Written by Jerry Janda, author, producer, and co-star of “Painkiller”
People have been telling me that the “Black Museum” episode of Black Mirror reminds them of “Painkiller,” a 15 minute film that I wrote and produced.
As a writer, I wince at news like that. On one hand, you wonder if someone ripped you off — a possibility that, at my level of writing, triggers mixed feelings. (Sure, nobody wants to have their stuff stolen, but on the other hand, it’s cool to think that someone has experienced your work and liked it enough to copy it.) On the other hand, you also wonder if you ripped someone else off (even if only inadvertently).
I talked about this fear during a “Painkiller” screening in February 2015. I don’t like to do anything derivative, and even when I think I’ve come up with something original, I doubt myself in the end. It’s tough. As Robert Englund once said (at a Q&A at a horror convention I attended years ago): There are only so many stories to tell around the campfire. In other words, even when we try our hardest to be creative, there remains the risk that we are churning out variations of the same tales.
Of course, there is a difference between similarities and outright plagiarism, inspiration and blatant theft, and that’s why I’ve been dreading the “Black Museum” episode. I knew I had to watch it, but I was also afraid of what conclusions I might draw after seeing it. (I should also confess that I’ve never seen any episodes of Black Mirror. So “Black Museum” — the last episode of the latest season — is my sole experience with the show. I say this because I may be lacking context for what follows, and some of my opinions may change after binging the series. Still, I think you can understand why I jumped straight into Black Mirror with “Black Museum.”)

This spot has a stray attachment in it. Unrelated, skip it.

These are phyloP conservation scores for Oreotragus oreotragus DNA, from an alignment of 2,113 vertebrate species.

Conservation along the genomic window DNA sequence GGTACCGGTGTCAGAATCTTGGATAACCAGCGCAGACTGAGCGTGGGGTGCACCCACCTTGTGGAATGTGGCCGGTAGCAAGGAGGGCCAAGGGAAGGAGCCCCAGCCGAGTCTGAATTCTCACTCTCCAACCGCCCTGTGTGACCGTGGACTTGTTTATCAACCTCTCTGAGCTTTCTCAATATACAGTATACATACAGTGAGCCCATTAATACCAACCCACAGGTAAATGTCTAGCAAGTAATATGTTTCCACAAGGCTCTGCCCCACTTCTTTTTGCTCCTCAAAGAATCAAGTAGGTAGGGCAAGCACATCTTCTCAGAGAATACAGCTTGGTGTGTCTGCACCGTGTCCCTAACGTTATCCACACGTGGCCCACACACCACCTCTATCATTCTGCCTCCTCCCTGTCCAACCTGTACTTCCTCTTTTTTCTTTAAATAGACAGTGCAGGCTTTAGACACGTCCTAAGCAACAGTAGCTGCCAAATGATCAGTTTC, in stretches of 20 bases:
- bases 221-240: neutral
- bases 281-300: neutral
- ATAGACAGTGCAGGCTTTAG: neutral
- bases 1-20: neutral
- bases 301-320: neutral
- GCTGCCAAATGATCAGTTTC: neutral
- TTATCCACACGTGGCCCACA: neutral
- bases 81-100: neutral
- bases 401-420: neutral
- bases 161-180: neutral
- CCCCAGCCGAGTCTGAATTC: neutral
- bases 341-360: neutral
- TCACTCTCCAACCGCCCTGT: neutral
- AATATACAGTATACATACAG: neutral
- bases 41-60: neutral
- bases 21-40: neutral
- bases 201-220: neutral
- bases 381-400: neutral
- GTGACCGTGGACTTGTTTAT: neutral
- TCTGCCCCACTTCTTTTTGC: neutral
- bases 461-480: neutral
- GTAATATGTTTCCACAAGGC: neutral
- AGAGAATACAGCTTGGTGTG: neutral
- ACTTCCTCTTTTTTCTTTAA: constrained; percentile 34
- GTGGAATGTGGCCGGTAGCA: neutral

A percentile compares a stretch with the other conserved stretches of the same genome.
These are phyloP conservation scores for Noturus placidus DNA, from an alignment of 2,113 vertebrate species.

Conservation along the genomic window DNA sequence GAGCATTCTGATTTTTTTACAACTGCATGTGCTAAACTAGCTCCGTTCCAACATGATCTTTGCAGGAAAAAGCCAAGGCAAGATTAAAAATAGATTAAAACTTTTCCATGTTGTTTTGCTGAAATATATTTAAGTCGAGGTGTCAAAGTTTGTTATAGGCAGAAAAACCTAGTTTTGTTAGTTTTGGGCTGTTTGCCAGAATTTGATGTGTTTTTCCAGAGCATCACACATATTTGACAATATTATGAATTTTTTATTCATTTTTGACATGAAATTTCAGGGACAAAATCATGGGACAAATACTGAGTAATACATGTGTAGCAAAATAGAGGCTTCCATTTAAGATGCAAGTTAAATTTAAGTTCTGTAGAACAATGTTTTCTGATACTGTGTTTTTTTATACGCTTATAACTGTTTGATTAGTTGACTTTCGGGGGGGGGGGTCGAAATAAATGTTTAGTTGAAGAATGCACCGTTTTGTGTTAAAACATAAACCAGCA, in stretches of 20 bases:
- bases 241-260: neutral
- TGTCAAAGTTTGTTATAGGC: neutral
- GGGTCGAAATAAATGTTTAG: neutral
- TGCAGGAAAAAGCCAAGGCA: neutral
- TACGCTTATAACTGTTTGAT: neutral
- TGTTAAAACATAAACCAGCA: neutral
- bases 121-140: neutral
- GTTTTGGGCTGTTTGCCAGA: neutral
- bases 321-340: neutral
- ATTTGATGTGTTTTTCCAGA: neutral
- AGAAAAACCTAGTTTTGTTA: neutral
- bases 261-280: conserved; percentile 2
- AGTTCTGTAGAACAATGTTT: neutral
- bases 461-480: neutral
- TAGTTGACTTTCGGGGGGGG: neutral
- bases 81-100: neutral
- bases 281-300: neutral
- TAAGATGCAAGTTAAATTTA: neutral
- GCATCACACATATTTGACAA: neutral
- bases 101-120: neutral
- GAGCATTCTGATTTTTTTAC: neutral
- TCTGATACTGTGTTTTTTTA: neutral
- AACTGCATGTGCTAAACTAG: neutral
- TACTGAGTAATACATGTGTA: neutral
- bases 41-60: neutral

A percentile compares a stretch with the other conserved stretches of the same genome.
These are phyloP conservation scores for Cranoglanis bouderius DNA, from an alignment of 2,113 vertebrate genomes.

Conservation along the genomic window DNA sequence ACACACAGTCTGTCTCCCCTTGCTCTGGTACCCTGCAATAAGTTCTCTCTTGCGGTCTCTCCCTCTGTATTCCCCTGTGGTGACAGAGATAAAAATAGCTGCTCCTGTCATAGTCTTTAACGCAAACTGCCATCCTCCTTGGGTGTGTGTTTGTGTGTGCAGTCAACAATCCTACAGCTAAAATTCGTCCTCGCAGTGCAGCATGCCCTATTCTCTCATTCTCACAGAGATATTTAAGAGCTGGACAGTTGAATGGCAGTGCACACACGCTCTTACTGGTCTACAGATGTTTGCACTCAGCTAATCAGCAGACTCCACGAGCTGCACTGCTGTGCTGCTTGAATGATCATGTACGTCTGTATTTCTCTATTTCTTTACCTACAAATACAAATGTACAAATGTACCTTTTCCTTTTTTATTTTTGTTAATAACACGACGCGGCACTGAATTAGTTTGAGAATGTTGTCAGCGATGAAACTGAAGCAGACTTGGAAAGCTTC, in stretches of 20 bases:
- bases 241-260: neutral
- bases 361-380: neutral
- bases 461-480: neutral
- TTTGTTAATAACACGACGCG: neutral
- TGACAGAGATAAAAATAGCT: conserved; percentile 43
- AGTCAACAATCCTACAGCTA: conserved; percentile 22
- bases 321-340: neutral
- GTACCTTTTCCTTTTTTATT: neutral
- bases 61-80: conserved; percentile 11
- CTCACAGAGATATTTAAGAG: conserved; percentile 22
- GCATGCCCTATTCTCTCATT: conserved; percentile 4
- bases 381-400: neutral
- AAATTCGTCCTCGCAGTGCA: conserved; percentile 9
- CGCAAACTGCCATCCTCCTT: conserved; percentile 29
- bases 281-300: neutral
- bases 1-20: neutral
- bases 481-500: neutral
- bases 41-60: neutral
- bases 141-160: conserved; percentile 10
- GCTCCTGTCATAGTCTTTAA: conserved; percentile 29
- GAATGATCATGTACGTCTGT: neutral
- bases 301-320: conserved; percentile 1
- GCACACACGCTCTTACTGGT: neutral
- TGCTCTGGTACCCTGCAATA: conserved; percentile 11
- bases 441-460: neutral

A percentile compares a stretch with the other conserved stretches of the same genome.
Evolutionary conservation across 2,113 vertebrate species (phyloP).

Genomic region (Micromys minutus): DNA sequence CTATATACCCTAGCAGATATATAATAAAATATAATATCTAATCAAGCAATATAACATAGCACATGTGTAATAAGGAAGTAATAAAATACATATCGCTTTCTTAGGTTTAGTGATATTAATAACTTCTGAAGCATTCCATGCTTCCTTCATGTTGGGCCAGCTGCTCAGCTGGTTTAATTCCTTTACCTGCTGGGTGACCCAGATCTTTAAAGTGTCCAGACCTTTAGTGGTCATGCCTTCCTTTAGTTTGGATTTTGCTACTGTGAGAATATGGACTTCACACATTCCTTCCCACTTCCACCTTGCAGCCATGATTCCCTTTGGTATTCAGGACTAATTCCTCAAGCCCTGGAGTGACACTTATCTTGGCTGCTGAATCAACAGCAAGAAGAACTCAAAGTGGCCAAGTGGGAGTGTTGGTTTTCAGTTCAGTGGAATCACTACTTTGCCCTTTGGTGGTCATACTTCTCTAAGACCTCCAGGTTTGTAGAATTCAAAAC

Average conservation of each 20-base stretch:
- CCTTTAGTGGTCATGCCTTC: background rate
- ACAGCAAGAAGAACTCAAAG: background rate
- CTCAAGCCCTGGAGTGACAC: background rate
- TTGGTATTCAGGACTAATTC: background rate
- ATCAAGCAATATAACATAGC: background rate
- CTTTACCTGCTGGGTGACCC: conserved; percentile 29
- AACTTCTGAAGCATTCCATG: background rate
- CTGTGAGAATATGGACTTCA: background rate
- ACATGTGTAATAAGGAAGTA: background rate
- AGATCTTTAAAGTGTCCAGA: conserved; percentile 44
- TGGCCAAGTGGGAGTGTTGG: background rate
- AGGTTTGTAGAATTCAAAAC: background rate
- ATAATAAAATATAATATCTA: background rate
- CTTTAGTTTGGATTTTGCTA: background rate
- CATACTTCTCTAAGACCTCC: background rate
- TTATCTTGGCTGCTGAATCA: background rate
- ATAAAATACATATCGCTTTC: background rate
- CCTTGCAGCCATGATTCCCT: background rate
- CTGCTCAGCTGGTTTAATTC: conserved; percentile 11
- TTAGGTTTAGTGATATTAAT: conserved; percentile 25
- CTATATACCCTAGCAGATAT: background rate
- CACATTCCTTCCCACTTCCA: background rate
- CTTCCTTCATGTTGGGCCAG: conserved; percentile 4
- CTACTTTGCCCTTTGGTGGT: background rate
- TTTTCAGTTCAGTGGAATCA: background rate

Yes, there are similarities between “Painkiller” and “Black Museum” — specifically in the very first segment of the episode. The segment itself is based on “Pain Addict,” an unpublished short story from Penn Jillette. He came up with the story in 1981, and assuming he’s telling the truth (and I can’t imagine why he wouldn’t be), then he obviously didn’t steal anything from “Painkiller” (a script I wrote in 2014). And since no one ever published the story, then I obviously didn’t steal anything from “Pain Addict” either. (An interesting aside: Aspects of “Pain Addict” came up in a conversation with Karl Pilkington years ago during The Ricky Gervais Show. Here’s a short Heavy article that ties all of it together.)
It’s important to note that “Painkiller” and “Pain Addict” (as filmed for “Black Museum” and described by Penn in the Heavy article above) are far from identical. “Painkiller” is about an organism that absorbs pain and rewards its host with pleasure. “Pain Addict” is about a device that allows a doctor to feel the pain of his patients. In both stories, the characters end up hurting themselves to feed their fixes, but that’s the only overlap. The general premises themselves don’t really cross over. (One thing worth noting though: In trying to find the right pleasurable dose of pain, the protagonist of the “Pain Addict” segment of “Black Museum” moans that the damage he inflicts isn’t enough. Anyone who has seen “Painkiller” knows that “It’s not enough” is a common refrain, uttered under the same circumstances — a numbing admission that the character can never experience enough hurt to feel satisfied. Jump ahead to the 1m mark of the “Painkiller” trailer and you’ll see/hear what I mean.)
After watching “Black Museum,” I was relieved to realize that the plots for “Pain Addict” and “Painkiller” aren’t the same. I was relieved to learn that the inspiration for both stories also differs — so I assume the intent does as well. According to the Heavy article, Penn got his idea while in a Spanish hospital, where the device from “Pain Addict” could have broken through the language barrier and made diagnosis faster and more accurate. “Painkiller” was born from my own experiences with opioids and my observations of toxic relationships — all meshing in a tale about the self-destructive nature of chronic pain, self-loathing, and sociopathic dissatisfaction. So clearly our creativity was coming from far different places.
Again, Penn never published “Pain Addict,” so I’m basing my conclusion on what I’ve read about it and on the “Black Museum” segment itself. And my conclusion is this: “Pain Addict” and “Painkiller” cover some of the same ground, but their differences outweigh their similarities.
See for yourself. “Black Museum” is episode 6 of season 4 of Black Mirror, available on Netflix. You can watch “Painkiller” for free online.